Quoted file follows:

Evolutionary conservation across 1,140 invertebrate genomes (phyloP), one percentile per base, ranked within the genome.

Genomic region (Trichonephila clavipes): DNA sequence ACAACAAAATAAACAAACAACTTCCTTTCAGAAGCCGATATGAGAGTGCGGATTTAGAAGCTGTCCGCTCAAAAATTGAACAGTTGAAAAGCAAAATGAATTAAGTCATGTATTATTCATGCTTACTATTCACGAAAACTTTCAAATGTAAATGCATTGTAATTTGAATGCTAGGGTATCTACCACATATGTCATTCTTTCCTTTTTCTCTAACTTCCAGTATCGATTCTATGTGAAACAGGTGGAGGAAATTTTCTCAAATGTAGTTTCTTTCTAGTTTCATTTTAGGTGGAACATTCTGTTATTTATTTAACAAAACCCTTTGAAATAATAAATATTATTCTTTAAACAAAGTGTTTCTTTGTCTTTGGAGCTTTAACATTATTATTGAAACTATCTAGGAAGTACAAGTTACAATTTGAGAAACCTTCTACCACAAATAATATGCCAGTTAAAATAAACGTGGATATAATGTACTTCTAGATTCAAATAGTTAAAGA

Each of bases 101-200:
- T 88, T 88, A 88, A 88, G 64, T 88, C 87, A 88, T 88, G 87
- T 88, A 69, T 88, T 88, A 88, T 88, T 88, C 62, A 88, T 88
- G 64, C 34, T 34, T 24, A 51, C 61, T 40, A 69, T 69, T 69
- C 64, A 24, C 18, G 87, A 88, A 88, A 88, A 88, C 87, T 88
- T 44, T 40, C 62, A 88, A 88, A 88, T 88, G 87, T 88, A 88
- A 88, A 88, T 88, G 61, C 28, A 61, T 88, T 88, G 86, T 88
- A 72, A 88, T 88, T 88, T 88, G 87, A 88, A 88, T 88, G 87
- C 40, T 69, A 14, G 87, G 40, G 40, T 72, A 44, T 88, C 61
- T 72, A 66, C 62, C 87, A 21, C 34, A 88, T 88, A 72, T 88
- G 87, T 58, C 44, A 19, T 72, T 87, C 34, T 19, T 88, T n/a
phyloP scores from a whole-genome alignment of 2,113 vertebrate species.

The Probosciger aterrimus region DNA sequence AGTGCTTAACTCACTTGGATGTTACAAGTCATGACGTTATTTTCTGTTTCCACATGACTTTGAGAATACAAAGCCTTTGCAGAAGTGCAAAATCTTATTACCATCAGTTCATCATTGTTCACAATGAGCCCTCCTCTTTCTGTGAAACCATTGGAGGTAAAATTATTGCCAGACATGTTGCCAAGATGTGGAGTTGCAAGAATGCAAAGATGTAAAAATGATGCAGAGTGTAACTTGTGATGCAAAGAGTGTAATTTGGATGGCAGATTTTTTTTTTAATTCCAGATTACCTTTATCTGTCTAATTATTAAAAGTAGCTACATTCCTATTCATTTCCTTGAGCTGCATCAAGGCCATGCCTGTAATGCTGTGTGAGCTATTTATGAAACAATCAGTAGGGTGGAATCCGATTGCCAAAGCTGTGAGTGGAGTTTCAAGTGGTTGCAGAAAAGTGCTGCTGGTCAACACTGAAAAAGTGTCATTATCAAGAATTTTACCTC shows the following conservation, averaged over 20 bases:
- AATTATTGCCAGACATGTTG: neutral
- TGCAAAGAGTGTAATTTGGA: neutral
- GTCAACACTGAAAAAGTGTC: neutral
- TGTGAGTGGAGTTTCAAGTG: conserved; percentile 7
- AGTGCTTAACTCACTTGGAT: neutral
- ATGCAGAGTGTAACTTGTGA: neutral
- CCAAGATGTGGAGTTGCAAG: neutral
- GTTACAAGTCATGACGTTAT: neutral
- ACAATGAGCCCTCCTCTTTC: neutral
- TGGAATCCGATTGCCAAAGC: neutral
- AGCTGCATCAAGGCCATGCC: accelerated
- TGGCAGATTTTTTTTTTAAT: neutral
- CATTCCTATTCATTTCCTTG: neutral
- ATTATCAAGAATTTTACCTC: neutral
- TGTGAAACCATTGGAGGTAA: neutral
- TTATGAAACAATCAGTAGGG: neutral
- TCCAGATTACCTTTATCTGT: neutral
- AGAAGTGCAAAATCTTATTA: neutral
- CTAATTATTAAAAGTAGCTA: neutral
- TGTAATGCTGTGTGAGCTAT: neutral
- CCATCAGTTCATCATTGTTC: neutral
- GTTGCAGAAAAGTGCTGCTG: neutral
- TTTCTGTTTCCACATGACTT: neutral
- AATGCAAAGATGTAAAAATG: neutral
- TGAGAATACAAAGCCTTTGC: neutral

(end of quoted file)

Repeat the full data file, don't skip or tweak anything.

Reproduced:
Evolutionary conservation across 1,140 invertebrate genomes (phyloP), one percentile per base, ranked within the genome.

Genomic region (Trichonephila clavipes): DNA sequence ACAACAAAATAAACAAACAACTTCCTTTCAGAAGCCGATATGAGAGTGCGGATTTAGAAGCTGTCCGCTCAAAAATTGAACAGTTGAAAAGCAAAATGAATTAAGTCATGTATTATTCATGCTTACTATTCACGAAAACTTTCAAATGTAAATGCATTGTAATTTGAATGCTAGGGTATCTACCACATATGTCATTCTTTCCTTTTTCTCTAACTTCCAGTATCGATTCTATGTGAAACAGGTGGAGGAAATTTTCTCAAATGTAGTTTCTTTCTAGTTTCATTTTAGGTGGAACATTCTGTTATTTATTTAACAAAACCCTTTGAAATAATAAATATTATTCTTTAAACAAAGTGTTTCTTTGTCTTTGGAGCTTTAACATTATTATTGAAACTATCTAGGAAGTACAAGTTACAATTTGAGAAACCTTCTACCACAAATAATATGCCAGTTAAAATAAACGTGGATATAATGTACTTCTAGATTCAAATAGTTAAAGA

Each of bases 101-200:
- T 88, T 88, A 88, A 88, G 64, T 88, C 87, A 88, T 88, G 87
- T 88, A 69, T 88, T 88, A 88, T 88, T 88, C 62, A 88, T 88
- G 64, C 34, T 34, T 24, A 51, C 61, T 40, A 69, T 69, T 69
- C 64, A 24, C 18, G 87, A 88, A 88, A 88, A 88, C 87, T 88
- T 44, T 40, C 62, A 88, A 88, A 88, T 88, G 87, T 88, A 88
- A 88, A 88, T 88, G 61, C 28, A 61, T 88, T 88, G 86, T 88
- A 72, A 88, T 88, T 88, T 88, G 87, A 88, A 88, T 88, G 87
- C 40, T 69, A 14, G 87, G 40, G 40, T 72, A 44, T 88, C 61
- T 72, A 66, C 62, C 87, A 21, C 34, A 88, T 88, A 72, T 88
- G 87, T 58, C 44, A 19, T 72, T 87, C 34, T 19, T 88, T n/a
phyloP scores from a whole-genome alignment of 2,113 vertebrate species.

The Probosciger aterrimus region DNA sequence AGTGCTTAACTCACTTGGATGTTACAAGTCATGACGTTATTTTCTGTTTCCACATGACTTTGAGAATACAAAGCCTTTGCAGAAGTGCAAAATCTTATTACCATCAGTTCATCATTGTTCACAATGAGCCCTCCTCTTTCTGTGAAACCATTGGAGGTAAAATTATTGCCAGACATGTTGCCAAGATGTGGAGTTGCAAGAATGCAAAGATGTAAAAATGATGCAGAGTGTAACTTGTGATGCAAAGAGTGTAATTTGGATGGCAGATTTTTTTTTTAATTCCAGATTACCTTTATCTGTCTAATTATTAAAAGTAGCTACATTCCTATTCATTTCCTTGAGCTGCATCAAGGCCATGCCTGTAATGCTGTGTGAGCTATTTATGAAACAATCAGTAGGGTGGAATCCGATTGCCAAAGCTGTGAGTGGAGTTTCAAGTGGTTGCAGAAAAGTGCTGCTGGTCAACACTGAAAAAGTGTCATTATCAAGAATTTTACCTC shows the following conservation, averaged over 20 bases:
- AATTATTGCCAGACATGTTG: neutral
- TGCAAAGAGTGTAATTTGGA: neutral
- GTCAACACTGAAAAAGTGTC: neutral
- TGTGAGTGGAGTTTCAAGTG: conserved; percentile 7
- AGTGCTTAACTCACTTGGAT: neutral
- ATGCAGAGTGTAACTTGTGA: neutral
- CCAAGATGTGGAGTTGCAAG: neutral
- GTTACAAGTCATGACGTTAT: neutral
- ACAATGAGCCCTCCTCTTTC: neutral
- TGGAATCCGATTGCCAAAGC: neutral
- AGCTGCATCAAGGCCATGCC: accelerated
- TGGCAGATTTTTTTTTTAAT: neutral
- CATTCCTATTCATTTCCTTG: neutral
- ATTATCAAGAATTTTACCTC: neutral
- TGTGAAACCATTGGAGGTAA: neutral
- TTATGAAACAATCAGTAGGG: neutral
- TCCAGATTACCTTTATCTGT: neutral
- AGAAGTGCAAAATCTTATTA: neutral
- CTAATTATTAAAAGTAGCTA: neutral
- TGTAATGCTGTGTGAGCTAT: neutral
- CCATCAGTTCATCATTGTTC: neutral
- GTTGCAGAAAAGTGCTGCTG: neutral
- TTTCTGTTTCCACATGACTT: neutral
- AATGCAAAGATGTAAAAATG: neutral
- TGAGAATACAAAGCCTTTGC: neutral